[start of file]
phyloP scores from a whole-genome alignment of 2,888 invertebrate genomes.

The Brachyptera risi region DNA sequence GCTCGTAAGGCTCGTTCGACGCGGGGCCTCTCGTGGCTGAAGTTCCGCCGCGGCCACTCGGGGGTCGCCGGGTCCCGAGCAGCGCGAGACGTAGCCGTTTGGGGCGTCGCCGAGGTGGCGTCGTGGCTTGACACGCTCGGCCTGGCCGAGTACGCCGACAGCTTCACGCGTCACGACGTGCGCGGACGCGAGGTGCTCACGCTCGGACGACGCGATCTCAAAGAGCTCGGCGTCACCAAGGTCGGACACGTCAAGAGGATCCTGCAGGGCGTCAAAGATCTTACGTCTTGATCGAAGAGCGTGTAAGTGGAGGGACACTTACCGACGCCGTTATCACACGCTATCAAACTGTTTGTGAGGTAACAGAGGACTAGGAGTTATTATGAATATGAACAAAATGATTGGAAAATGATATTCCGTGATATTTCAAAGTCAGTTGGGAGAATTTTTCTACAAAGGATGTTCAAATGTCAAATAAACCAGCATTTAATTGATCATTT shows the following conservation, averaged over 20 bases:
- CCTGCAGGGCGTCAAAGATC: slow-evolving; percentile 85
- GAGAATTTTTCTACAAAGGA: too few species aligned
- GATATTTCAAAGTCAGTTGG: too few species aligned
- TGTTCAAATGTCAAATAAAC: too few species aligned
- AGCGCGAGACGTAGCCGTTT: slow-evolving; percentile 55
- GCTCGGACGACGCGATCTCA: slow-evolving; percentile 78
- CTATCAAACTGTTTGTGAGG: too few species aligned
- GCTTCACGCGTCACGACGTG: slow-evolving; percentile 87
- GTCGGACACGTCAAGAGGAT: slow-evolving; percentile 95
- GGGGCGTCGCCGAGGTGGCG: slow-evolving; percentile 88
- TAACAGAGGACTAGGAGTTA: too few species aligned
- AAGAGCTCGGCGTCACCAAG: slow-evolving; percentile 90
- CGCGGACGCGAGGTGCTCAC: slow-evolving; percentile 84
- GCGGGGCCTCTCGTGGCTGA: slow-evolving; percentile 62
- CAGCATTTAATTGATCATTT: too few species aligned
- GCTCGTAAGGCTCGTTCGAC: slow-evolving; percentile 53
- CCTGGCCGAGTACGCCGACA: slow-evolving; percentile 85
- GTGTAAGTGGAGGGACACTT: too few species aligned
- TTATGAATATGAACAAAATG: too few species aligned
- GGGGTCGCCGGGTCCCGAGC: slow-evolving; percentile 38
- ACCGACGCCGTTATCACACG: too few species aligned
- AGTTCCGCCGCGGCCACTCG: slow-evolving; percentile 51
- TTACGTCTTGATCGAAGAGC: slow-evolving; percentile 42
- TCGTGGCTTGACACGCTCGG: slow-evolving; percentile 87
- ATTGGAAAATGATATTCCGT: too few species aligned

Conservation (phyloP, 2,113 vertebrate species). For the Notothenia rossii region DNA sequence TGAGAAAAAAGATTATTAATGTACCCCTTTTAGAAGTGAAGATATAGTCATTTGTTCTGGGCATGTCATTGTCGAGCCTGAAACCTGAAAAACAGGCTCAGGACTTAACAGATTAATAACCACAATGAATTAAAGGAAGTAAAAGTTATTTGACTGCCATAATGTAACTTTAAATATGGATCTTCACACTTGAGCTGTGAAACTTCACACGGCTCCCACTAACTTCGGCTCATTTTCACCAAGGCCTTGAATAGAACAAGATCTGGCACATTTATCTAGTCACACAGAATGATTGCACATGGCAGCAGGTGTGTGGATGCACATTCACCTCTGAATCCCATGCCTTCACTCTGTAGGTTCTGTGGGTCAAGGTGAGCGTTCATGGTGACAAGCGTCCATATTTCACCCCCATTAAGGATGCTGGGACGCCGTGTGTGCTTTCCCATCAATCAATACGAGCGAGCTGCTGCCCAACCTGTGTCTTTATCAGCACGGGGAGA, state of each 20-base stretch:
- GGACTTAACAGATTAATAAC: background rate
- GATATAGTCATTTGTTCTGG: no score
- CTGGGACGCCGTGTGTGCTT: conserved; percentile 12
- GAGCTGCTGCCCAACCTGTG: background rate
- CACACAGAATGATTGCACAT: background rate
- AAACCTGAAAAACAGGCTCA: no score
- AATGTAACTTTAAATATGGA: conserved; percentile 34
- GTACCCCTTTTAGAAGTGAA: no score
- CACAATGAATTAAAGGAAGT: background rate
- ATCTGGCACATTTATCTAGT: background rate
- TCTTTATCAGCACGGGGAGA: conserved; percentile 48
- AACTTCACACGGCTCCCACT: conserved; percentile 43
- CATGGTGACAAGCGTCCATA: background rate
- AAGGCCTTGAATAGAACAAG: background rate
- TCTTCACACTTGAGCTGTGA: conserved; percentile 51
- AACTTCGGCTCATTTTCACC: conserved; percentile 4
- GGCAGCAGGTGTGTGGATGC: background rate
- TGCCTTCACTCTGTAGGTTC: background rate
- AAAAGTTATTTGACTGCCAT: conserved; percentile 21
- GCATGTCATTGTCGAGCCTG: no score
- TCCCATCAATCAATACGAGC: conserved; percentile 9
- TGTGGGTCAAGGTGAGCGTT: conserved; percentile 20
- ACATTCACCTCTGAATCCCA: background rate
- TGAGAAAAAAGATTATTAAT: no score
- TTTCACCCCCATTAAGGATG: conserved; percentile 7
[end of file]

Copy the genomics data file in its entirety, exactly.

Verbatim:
phyloP scores from a whole-genome alignment of 2,888 invertebrate genomes.

The Brachyptera risi region DNA sequence GCTCGTAAGGCTCGTTCGACGCGGGGCCTCTCGTGGCTGAAGTTCCGCCGCGGCCACTCGGGGGTCGCCGGGTCCCGAGCAGCGCGAGACGTAGCCGTTTGGGGCGTCGCCGAGGTGGCGTCGTGGCTTGACACGCTCGGCCTGGCCGAGTACGCCGACAGCTTCACGCGTCACGACGTGCGCGGACGCGAGGTGCTCACGCTCGGACGACGCGATCTCAAAGAGCTCGGCGTCACCAAGGTCGGACACGTCAAGAGGATCCTGCAGGGCGTCAAAGATCTTACGTCTTGATCGAAGAGCGTGTAAGTGGAGGGACACTTACCGACGCCGTTATCACACGCTATCAAACTGTTTGTGAGGTAACAGAGGACTAGGAGTTATTATGAATATGAACAAAATGATTGGAAAATGATATTCCGTGATATTTCAAAGTCAGTTGGGAGAATTTTTCTACAAAGGATGTTCAAATGTCAAATAAACCAGCATTTAATTGATCATTT shows the following conservation, averaged over 20 bases:
- CCTGCAGGGCGTCAAAGATC: slow-evolving; percentile 85
- GAGAATTTTTCTACAAAGGA: too few species aligned
- GATATTTCAAAGTCAGTTGG: too few species aligned
- TGTTCAAATGTCAAATAAAC: too few species aligned
- AGCGCGAGACGTAGCCGTTT: slow-evolving; percentile 55
- GCTCGGACGACGCGATCTCA: slow-evolving; percentile 78
- CTATCAAACTGTTTGTGAGG: too few species aligned
- GCTTCACGCGTCACGACGTG: slow-evolving; percentile 87
- GTCGGACACGTCAAGAGGAT: slow-evolving; percentile 95
- GGGGCGTCGCCGAGGTGGCG: slow-evolving; percentile 88
- TAACAGAGGACTAGGAGTTA: too few species aligned
- AAGAGCTCGGCGTCACCAAG: slow-evolving; percentile 90
- CGCGGACGCGAGGTGCTCAC: slow-evolving; percentile 84
- GCGGGGCCTCTCGTGGCTGA: slow-evolving; percentile 62
- CAGCATTTAATTGATCATTT: too few species aligned
- GCTCGTAAGGCTCGTTCGAC: slow-evolving; percentile 53
- CCTGGCCGAGTACGCCGACA: slow-evolving; percentile 85
- GTGTAAGTGGAGGGACACTT: too few species aligned
- TTATGAATATGAACAAAATG: too few species aligned
- GGGGTCGCCGGGTCCCGAGC: slow-evolving; percentile 38
- ACCGACGCCGTTATCACACG: too few species aligned
- AGTTCCGCCGCGGCCACTCG: slow-evolving; percentile 51
- TTACGTCTTGATCGAAGAGC: slow-evolving; percentile 42
- TCGTGGCTTGACACGCTCGG: slow-evolving; percentile 87
- ATTGGAAAATGATATTCCGT: too few species aligned

Conservation (phyloP, 2,113 vertebrate species). For the Notothenia rossii region DNA sequence TGAGAAAAAAGATTATTAATGTACCCCTTTTAGAAGTGAAGATATAGTCATTTGTTCTGGGCATGTCATTGTCGAGCCTGAAACCTGAAAAACAGGCTCAGGACTTAACAGATTAATAACCACAATGAATTAAAGGAAGTAAAAGTTATTTGACTGCCATAATGTAACTTTAAATATGGATCTTCACACTTGAGCTGTGAAACTTCACACGGCTCCCACTAACTTCGGCTCATTTTCACCAAGGCCTTGAATAGAACAAGATCTGGCACATTTATCTAGTCACACAGAATGATTGCACATGGCAGCAGGTGTGTGGATGCACATTCACCTCTGAATCCCATGCCTTCACTCTGTAGGTTCTGTGGGTCAAGGTGAGCGTTCATGGTGACAAGCGTCCATATTTCACCCCCATTAAGGATGCTGGGACGCCGTGTGTGCTTTCCCATCAATCAATACGAGCGAGCTGCTGCCCAACCTGTGTCTTTATCAGCACGGGGAGA, state of each 20-base stretch:
- GGACTTAACAGATTAATAAC: background rate
- GATATAGTCATTTGTTCTGG: no score
- CTGGGACGCCGTGTGTGCTT: conserved; percentile 12
- GAGCTGCTGCCCAACCTGTG: background rate
- CACACAGAATGATTGCACAT: background rate
- AAACCTGAAAAACAGGCTCA: no score
- AATGTAACTTTAAATATGGA: conserved; percentile 34
- GTACCCCTTTTAGAAGTGAA: no score
- CACAATGAATTAAAGGAAGT: background rate
- ATCTGGCACATTTATCTAGT: background rate
- TCTTTATCAGCACGGGGAGA: conserved; percentile 48
- AACTTCACACGGCTCCCACT: conserved; percentile 43
- CATGGTGACAAGCGTCCATA: background rate
- AAGGCCTTGAATAGAACAAG: background rate
- TCTTCACACTTGAGCTGTGA: conserved; percentile 51
- AACTTCGGCTCATTTTCACC: conserved; percentile 4
- GGCAGCAGGTGTGTGGATGC: background rate
- TGCCTTCACTCTGTAGGTTC: background rate
- AAAAGTTATTTGACTGCCAT: conserved; percentile 21
- GCATGTCATTGTCGAGCCTG: no score
- TCCCATCAATCAATACGAGC: conserved; percentile 9
- TGTGGGTCAAGGTGAGCGTT: conserved; percentile 20
- ACATTCACCTCTGAATCCCA: background rate
- TGAGAAAAAAGATTATTAAT: no score
- TTTCACCCCCATTAAGGATG: conserved; percentile 7